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What is Subpart F Income?
Income generated Controlled Foreign Corporations (CFCs) by the United States government is called as ‘Subpart F Income’. CFCs are foreign subsidiaries with more than 50% stake controlled by entities in the United States, and taxed as per the Subpart F code of the US Tax code laws.
A Little More on What is Subpart F Income
While it is applied as deferred tax to some companies only when the income is distributed back as dividends to shareholders and not before, it is also taxed in other cases on a prorata basis depending on the number of shares owned by the U.S. entities in the foreign corporations. CFCs can be controlled directly via stocks ownership, or through other indirect channels.
It is important to note that the IRS isn’t taxing the income of the foreign corporation directly. It is simply taxing the U.S. entities – individuals or institutions, who have a controlling stake in the corporation, deriving income from this source.
Subpart F Income can be moved within different U.S. jurisdictions and is looked upon as passive Earnings and Profits income (E&P). It is usually charged under the following categories:
- Foreign Base Company Income (FBCI)
- Foreign Personal Holding Company Income (FPHCI),
- Foreign Base Company Sales Income (FBCSI)
- Foreign Base Company Services Income
These categories include income from stocks, rent, dividends, royalties, and other earnings derived from a foreign investments portfolio.
References for Subpart F Income
Academic Research on Subpart F Income
Deferral of US Tax on International Income: End It, Don’t Mend It-Why Should We be Stuck in the Middle with Subpart F, Peroni, R. J. (2000). Tex. L. Rev., 79, 1609. This paper takes a critical look at the Subpart F tax code and proposes anti-deferral reforms.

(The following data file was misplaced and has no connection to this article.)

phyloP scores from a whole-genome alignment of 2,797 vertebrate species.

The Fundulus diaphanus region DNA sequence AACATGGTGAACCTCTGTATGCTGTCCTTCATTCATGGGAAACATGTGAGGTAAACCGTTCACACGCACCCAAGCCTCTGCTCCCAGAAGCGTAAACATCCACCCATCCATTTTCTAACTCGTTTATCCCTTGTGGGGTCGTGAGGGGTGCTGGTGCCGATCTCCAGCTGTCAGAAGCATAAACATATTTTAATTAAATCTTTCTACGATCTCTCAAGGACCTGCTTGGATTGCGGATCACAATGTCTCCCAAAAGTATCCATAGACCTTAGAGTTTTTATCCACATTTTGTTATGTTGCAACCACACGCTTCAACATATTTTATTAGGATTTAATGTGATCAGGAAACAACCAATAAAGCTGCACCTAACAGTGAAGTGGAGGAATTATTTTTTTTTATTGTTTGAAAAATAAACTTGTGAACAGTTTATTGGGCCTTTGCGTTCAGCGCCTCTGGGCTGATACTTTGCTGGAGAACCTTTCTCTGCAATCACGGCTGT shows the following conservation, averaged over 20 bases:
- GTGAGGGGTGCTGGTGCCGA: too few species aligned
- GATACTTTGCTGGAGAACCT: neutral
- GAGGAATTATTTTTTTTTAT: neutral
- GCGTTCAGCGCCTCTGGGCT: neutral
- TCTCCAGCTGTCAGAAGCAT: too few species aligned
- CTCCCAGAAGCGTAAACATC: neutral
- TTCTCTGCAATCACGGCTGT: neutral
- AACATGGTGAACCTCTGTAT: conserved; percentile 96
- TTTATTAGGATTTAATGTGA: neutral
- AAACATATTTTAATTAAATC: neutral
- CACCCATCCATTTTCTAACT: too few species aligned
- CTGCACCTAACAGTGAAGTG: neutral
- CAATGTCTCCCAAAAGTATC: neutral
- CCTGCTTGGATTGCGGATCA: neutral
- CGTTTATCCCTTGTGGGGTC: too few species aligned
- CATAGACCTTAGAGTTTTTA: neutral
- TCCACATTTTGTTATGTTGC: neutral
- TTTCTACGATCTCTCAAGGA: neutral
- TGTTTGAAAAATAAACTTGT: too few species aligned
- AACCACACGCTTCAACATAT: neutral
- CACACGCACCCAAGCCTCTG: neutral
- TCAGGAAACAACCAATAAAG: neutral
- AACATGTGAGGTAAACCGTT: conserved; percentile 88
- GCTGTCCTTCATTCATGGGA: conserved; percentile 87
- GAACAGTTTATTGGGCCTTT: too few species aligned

Transfer-Pricing with Software Allows for Effective Circumvention of Subpart F Income: Google’s” Sandwich” Costs Taxpayers Millions, Sokatch, J. (2011). The International Lawyer, 725-747. This paper studies the technological advancements that ease circumvention of reporting and taxation of Subpart F income.
The Tax Treatment of Joint Venture Income Under Subpart F: Some Issues and Alternatives, Liebman, H. M. (1976). Bus. Law., 32, 341. This paper studies the regulation around taxation of Subpart F income for joint ventures, discusses issues and provides alternatives.
The New Subpart F Foreign Income Provisions of the Internal Revenue Code, Cherryman, R. R. (1963). Wm. & Mary Law Review, 4, 172. This paper reviews the latest provisions surrounding the Subpart F Income code issued by the IRS, and its implications.
Note on the Tax Treatment of Joint Venture Income Under Subpart F: An Addendum, Liebman, H. M. (1977). The Business Lawyer, 1819-1827. This paper discusses additional features of Joint Venture taxation under the Subpart F Income tax code.
Real Estate Investment Trusts and Subpart F; Characterizing Subpart Inclusions for Purposes of the Reit Income Tests, Brown, N. C. (2006). Emory Int’l L. Rev., 20, 833. This paper sheds light on the taxation of Real Estate Investments from foreign holdings under the Subpart F tax code.
Tax Aspects of Doing Business Abroad-Subpart F Income, Stromberg, M. (1967). DePaul L. Rev., 17, 153. This paper sheds light on the regulations on taxation of income obtained from doing business abroad.
Pre-Sale Check-the-Box Election Avoids Subpart F Income on Sale of Stock, Rothman, R. P., & Hryck, D. M. (2004). Int’l Tax J., 30, 1. This paper discusses the ‘Check-the-box Regulations’ for sale of stocks in foreign holdings in light of Subpart F tax codes.
Updating the Subpart F Rules for Active Income, Yoder, L. D. (2007). Int’l Tax J., 33, 3. This paper reviews the rules of taxing active foreign income and discusses the updates necessary in light of the changing economic scenario.
The Effects of the 1975 Tax Reduction Act on the Taxation of Subpart F Income, Stukenberg, M. (1976). Vand. J. Transnat’l L., 9, 377. This paper studies the impact of the tax reductions act of 1975 on the U.S. Subpart F Income tax code.
Controlled Foreign Corporations: Exclusion of Subpart F Income by Receipt of Minimum Distributions-A Complexity of Rules and Regulations, Symons, R. J. (1973). Notre Dame Law., 49, 907. This paper deciphers the complex tax regulations dealing with exclusions from the Subpart F tax code.